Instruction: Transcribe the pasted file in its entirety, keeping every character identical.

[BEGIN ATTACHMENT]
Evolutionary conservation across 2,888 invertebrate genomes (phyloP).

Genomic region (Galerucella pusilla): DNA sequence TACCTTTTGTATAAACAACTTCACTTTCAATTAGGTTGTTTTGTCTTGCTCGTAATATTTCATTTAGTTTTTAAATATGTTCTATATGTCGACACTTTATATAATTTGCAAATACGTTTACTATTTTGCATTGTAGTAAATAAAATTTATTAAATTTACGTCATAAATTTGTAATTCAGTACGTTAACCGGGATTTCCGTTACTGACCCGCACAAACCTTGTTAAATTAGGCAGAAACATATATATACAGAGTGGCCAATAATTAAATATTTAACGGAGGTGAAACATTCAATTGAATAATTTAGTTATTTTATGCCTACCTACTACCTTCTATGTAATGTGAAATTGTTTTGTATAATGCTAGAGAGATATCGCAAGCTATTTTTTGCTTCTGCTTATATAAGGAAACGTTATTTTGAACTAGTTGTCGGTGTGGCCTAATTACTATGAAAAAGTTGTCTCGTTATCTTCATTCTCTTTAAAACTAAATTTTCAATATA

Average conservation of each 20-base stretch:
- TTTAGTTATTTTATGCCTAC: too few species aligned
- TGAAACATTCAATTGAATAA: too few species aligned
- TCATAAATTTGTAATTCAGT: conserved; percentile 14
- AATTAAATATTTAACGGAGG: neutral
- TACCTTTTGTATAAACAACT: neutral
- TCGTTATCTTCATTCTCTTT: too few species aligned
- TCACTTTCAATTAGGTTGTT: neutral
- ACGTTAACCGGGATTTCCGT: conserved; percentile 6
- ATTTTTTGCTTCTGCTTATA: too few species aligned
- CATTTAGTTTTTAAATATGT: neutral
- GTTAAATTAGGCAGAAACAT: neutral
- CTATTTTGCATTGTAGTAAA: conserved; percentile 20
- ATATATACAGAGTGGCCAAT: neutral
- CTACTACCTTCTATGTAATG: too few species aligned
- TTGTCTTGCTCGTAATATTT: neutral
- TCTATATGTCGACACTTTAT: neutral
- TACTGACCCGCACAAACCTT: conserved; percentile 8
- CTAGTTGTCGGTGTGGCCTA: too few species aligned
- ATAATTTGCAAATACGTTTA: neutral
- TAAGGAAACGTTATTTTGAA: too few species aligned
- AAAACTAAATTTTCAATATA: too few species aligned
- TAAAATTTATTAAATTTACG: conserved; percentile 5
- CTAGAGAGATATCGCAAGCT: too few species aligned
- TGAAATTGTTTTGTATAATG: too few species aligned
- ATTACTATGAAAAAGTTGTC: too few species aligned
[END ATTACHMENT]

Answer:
Evolutionary conservation across 2,888 invertebrate genomes (phyloP).

Genomic region (Galerucella pusilla): DNA sequence TACCTTTTGTATAAACAACTTCACTTTCAATTAGGTTGTTTTGTCTTGCTCGTAATATTTCATTTAGTTTTTAAATATGTTCTATATGTCGACACTTTATATAATTTGCAAATACGTTTACTATTTTGCATTGTAGTAAATAAAATTTATTAAATTTACGTCATAAATTTGTAATTCAGTACGTTAACCGGGATTTCCGTTACTGACCCGCACAAACCTTGTTAAATTAGGCAGAAACATATATATACAGAGTGGCCAATAATTAAATATTTAACGGAGGTGAAACATTCAATTGAATAATTTAGTTATTTTATGCCTACCTACTACCTTCTATGTAATGTGAAATTGTTTTGTATAATGCTAGAGAGATATCGCAAGCTATTTTTTGCTTCTGCTTATATAAGGAAACGTTATTTTGAACTAGTTGTCGGTGTGGCCTAATTACTATGAAAAAGTTGTCTCGTTATCTTCATTCTCTTTAAAACTAAATTTTCAATATA

Average conservation of each 20-base stretch:
- TTTAGTTATTTTATGCCTAC: too few species aligned
- TGAAACATTCAATTGAATAA: too few species aligned
- TCATAAATTTGTAATTCAGT: conserved; percentile 14
- AATTAAATATTTAACGGAGG: neutral
- TACCTTTTGTATAAACAACT: neutral
- TCGTTATCTTCATTCTCTTT: too few species aligned
- TCACTTTCAATTAGGTTGTT: neutral
- ACGTTAACCGGGATTTCCGT: conserved; percentile 6
- ATTTTTTGCTTCTGCTTATA: too few species aligned
- CATTTAGTTTTTAAATATGT: neutral
- GTTAAATTAGGCAGAAACAT: neutral
- CTATTTTGCATTGTAGTAAA: conserved; percentile 20
- ATATATACAGAGTGGCCAAT: neutral
- CTACTACCTTCTATGTAATG: too few species aligned
- TTGTCTTGCTCGTAATATTT: neutral
- TCTATATGTCGACACTTTAT: neutral
- TACTGACCCGCACAAACCTT: conserved; percentile 8
- CTAGTTGTCGGTGTGGCCTA: too few species aligned
- ATAATTTGCAAATACGTTTA: neutral
- TAAGGAAACGTTATTTTGAA: too few species aligned
- AAAACTAAATTTTCAATATA: too few species aligned
- TAAAATTTATTAAATTTACG: conserved; percentile 5
- CTAGAGAGATATCGCAAGCT: too few species aligned
- TGAAATTGTTTTGTATAATG: too few species aligned
- ATTACTATGAAAAAGTTGTC: too few species aligned